I last worked with this colleague about six months ago.  Despite this elapsed time, I found we virtually took up the conversation “where we left off”.  I often marvel at how this occurs – when you are with real friends, you seem to be able to resume “where you left off” even after 6 months, a year or even many years – it’s almost as if you communicate in the ether over time, even when you are going your separate ways.

Underlying this ease of conversation, is a common value system and belief about the inherent goodness of people.  In our case, it also relates to an approach to organisational consulting which sets a lot of value on respecting people and seeking to create positive, productive and mentally healthy organisations.  It is a rich source of support when you have a colleague, however occasional, that you can relate to so easily and share a common paradigm about people and organisations.  I am very grateful for this rich relationship, developed more than three years ago, which has provided me with such professional support.

Gratitude for colleague 2 – weekly collaborator

Over more than a decade now, I have worked weekly with a colleague with whom I collaborate on manager/executive development and organisational reviews and development.  While we may not be working specifically with a manager or organisation all the time, we are regularly sharing resources, planning workshops or interventions, reflecting on our activities and following up with clients.

We have in common a shared set of values which among other things encompasses working continuously to develop mentally healthy organisations.  We do this through the Confident People Management Program (CPM), a longitudinal, action learning program we conduct with managers and executives in Government agencies throughout the State.  In all, we have worked with over 2,000 managers in the past decade or so.

Additionally, we have undertaken organisational interventions at the request of clients who want to increase leadership effectiveness, undertake collaborative strategic planning, develop a positive and productive culture, heal divisions or act on aspects of organisational life identified by managers and/or staff as unsatisfactory.

My colleague has the contacts, the persistence and energy to generate this work – and I regularly express appreciation for this collaborative work and the rich experience and learning that this provides (not to mention the revenue involved also).

I appreciate her courageous commitment to her values and willingness to challenge others when their words and actions do not align with their stated values.  Associated with this is the readiness to question her own words and actions through ongoing reflection.   This personal commitment to continuous improvement in herself and others is foundational to the success we experience in engaging managers and organisations.  It is underpinned by her absolute commitment to meet the needs of our clients, whether they are individuals, groups or organisations as a whole.

There is also an underlying courage and willingness to “have a go” and try something different which is both refreshing and encouraging and has taken us into consulting realms and activities that I thought would not eventuate.  This is the inherent developmental aspect of our professional relationship, as we stretch our boundaries to meet the needs of our clients – managers and organisations.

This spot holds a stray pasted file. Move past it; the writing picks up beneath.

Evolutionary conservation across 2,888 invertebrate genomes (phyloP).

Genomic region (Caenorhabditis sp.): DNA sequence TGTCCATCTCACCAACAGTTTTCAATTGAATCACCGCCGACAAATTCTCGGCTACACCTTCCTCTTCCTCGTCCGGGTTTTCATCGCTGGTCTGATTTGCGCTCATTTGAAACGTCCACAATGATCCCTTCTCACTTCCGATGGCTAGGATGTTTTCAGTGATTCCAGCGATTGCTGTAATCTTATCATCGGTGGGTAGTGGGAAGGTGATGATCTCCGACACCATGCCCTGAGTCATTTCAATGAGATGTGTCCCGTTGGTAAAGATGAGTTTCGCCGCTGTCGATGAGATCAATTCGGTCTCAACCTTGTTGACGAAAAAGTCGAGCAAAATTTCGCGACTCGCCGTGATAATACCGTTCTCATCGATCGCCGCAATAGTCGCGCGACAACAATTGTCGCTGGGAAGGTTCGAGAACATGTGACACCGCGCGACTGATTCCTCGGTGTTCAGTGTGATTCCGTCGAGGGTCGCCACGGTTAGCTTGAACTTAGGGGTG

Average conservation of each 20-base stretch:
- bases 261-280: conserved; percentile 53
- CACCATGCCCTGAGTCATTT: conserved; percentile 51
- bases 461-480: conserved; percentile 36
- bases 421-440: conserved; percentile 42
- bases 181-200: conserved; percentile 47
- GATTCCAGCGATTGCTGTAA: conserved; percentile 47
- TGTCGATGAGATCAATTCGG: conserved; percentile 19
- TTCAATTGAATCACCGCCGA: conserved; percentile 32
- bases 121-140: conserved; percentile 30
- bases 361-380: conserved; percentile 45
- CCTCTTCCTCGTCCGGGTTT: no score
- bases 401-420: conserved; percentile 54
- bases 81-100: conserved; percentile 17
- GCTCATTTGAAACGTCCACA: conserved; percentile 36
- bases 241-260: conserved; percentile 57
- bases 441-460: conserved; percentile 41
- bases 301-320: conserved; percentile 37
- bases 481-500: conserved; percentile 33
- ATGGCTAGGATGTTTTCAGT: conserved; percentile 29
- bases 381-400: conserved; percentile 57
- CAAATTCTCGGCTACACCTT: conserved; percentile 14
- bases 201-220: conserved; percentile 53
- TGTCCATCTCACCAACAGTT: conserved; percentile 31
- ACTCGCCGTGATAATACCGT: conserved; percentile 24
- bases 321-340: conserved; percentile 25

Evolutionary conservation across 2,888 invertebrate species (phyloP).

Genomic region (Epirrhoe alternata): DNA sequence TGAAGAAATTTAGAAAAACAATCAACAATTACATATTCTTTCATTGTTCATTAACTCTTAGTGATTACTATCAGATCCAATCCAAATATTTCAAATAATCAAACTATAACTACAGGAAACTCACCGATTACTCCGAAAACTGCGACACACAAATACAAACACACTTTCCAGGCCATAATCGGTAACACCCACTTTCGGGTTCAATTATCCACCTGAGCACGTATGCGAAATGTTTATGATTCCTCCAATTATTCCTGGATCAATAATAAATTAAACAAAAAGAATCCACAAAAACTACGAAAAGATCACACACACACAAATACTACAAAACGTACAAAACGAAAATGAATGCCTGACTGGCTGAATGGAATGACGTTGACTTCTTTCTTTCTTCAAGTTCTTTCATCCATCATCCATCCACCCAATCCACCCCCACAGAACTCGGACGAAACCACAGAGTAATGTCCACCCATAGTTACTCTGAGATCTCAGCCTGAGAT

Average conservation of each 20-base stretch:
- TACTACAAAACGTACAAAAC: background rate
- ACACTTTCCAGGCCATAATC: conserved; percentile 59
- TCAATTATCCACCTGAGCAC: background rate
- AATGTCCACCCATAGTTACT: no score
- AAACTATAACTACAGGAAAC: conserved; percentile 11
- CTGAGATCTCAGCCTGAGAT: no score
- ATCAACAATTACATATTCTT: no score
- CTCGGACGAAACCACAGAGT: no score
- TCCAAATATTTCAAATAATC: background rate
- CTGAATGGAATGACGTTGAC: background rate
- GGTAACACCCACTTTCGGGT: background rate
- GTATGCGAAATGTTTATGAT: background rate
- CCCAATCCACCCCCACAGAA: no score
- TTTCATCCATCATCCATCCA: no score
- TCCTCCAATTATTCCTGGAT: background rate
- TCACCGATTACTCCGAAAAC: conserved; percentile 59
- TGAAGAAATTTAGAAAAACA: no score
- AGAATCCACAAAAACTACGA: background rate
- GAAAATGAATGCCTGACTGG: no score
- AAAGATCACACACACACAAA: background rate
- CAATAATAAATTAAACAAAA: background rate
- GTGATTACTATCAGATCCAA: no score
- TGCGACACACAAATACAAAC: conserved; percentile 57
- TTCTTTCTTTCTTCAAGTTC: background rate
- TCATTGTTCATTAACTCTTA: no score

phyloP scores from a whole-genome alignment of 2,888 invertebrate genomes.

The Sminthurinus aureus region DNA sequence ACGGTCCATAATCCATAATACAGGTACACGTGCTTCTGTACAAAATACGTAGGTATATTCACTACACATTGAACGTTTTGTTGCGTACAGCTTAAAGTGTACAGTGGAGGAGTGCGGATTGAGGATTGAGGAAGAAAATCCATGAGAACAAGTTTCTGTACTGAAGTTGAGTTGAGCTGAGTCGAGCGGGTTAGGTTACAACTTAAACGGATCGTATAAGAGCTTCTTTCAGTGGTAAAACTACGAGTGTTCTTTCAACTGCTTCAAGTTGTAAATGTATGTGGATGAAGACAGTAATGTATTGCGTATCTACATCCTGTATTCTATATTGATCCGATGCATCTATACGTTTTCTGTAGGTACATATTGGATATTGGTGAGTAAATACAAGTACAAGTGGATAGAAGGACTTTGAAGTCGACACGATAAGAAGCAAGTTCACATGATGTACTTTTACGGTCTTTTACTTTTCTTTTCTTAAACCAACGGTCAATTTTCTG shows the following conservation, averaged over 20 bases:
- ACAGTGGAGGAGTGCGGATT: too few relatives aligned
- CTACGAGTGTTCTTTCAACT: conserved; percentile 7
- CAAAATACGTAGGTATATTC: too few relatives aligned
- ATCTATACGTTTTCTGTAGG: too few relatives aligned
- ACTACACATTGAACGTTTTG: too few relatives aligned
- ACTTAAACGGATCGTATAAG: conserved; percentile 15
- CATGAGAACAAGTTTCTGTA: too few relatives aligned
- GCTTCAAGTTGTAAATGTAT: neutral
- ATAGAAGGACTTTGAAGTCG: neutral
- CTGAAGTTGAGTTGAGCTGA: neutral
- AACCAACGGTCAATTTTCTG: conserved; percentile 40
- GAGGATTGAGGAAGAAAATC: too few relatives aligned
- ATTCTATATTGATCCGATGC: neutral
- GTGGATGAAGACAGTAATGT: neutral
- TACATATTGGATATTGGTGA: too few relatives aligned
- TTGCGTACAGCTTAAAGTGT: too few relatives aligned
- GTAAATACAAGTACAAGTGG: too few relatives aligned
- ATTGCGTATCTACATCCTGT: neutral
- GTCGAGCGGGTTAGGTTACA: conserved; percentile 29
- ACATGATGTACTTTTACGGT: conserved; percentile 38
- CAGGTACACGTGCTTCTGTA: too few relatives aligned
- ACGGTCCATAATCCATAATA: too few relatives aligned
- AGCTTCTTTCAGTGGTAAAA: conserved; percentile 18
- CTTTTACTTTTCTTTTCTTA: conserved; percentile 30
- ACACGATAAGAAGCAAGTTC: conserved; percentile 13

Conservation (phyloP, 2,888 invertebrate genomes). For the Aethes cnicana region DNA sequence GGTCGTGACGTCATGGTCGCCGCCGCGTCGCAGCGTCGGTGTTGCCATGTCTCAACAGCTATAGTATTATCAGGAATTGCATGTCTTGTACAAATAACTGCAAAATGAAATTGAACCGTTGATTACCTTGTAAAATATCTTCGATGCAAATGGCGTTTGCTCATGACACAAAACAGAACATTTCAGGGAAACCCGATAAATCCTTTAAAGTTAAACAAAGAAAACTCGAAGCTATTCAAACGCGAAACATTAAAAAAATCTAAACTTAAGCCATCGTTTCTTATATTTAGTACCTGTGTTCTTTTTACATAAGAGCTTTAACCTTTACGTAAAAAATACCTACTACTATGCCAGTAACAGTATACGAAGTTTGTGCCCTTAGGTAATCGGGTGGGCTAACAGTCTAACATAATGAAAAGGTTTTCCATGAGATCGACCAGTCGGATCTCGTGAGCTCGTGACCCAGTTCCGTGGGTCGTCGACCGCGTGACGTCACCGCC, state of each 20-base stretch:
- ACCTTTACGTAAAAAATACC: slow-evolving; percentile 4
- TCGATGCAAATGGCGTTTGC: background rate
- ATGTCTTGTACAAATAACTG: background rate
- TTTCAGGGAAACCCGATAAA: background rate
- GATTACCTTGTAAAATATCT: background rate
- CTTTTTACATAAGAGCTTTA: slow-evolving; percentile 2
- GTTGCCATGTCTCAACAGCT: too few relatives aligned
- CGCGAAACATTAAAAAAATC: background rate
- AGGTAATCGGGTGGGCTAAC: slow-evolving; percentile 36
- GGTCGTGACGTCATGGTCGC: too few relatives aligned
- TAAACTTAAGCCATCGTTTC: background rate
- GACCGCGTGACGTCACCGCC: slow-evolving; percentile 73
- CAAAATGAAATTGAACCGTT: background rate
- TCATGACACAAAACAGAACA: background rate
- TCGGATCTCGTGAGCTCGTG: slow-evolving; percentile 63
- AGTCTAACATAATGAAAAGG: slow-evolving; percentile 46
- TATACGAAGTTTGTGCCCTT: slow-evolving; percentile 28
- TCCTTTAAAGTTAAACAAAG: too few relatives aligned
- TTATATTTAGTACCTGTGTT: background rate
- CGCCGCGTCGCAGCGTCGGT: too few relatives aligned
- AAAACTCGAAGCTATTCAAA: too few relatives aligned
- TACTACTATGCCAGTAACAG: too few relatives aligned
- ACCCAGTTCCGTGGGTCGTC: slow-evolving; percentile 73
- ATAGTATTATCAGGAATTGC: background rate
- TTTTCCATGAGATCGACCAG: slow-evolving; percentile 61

I appreciate too that my colleague does not have “ego” investment in any of the processes we plan for our manager development or organisational intervention activities.  This makes it so much easier to plan, explore alternative options, experiment and change course mid-action.   It also facilitates the ability for collaborative reflection on action as well as in-action.

I am grateful that our relationship has been built on complementary skills – with my colleague contributing a unique depth of understanding of our public sector clients and their history as well as endless contacts.  My contribution focuses on process design and our collaboration has developed my process design skills and provided the support/opportunity to explore new processes and embed different processes into our manager development activities and organisational interventions.  We also share a common understanding of group and organisational dynamics and a commitment to action learning and the values that underpin this approach to manager and organisational development.

Underlying all this however, is a common set of values around respecting and valuing people and seeking to facilitate the development of mentally healthy organisations where executives, managers and staff can develop themselves and their organisations.  We often describe our work as “enabling organisational participants/groups to have the conversations they should be having”- whether that is managing upwards, sharing values, planning together, resolving conflicts or building each other’s capacity and capability.

I have worked with many colleagues over more than forty years of educating and consulting, and it is rare indeed to have a colleague who brings so much to a professional relationship, who values the relationship above self-interest and is willing to collaborate in the very real sense of the word.  My reflection on this cafe meeting brought home to me how much I value this ongoing professional relationship and all that it has enabled me to undertake and achieve.   For this, I am very grateful, but I realise how much of this richness I take for granted.  Reflecting on various professional experiences with my colleague is a catalyst for this expression of gratitude.

As we grow in mindfulness, we learn to take less for granted and grow in appreciation for the many people and things that enrich our lives.  Reflection really aids the development of this sense of gratitude.  Through reflection we come to see what others have contributed to our wellness, growth, mental health, sense of accomplishment and happiness.   In relationships we can become who we are capable of being.  Ongoing reflection helps relationships, professional and otherwise, to develop and grow richer.  There is so much about reflection that underpins gratitude.  Being mindful helps us to reflect, just as reflection contributes to our development of mindfulness and the associated internal and external awareness.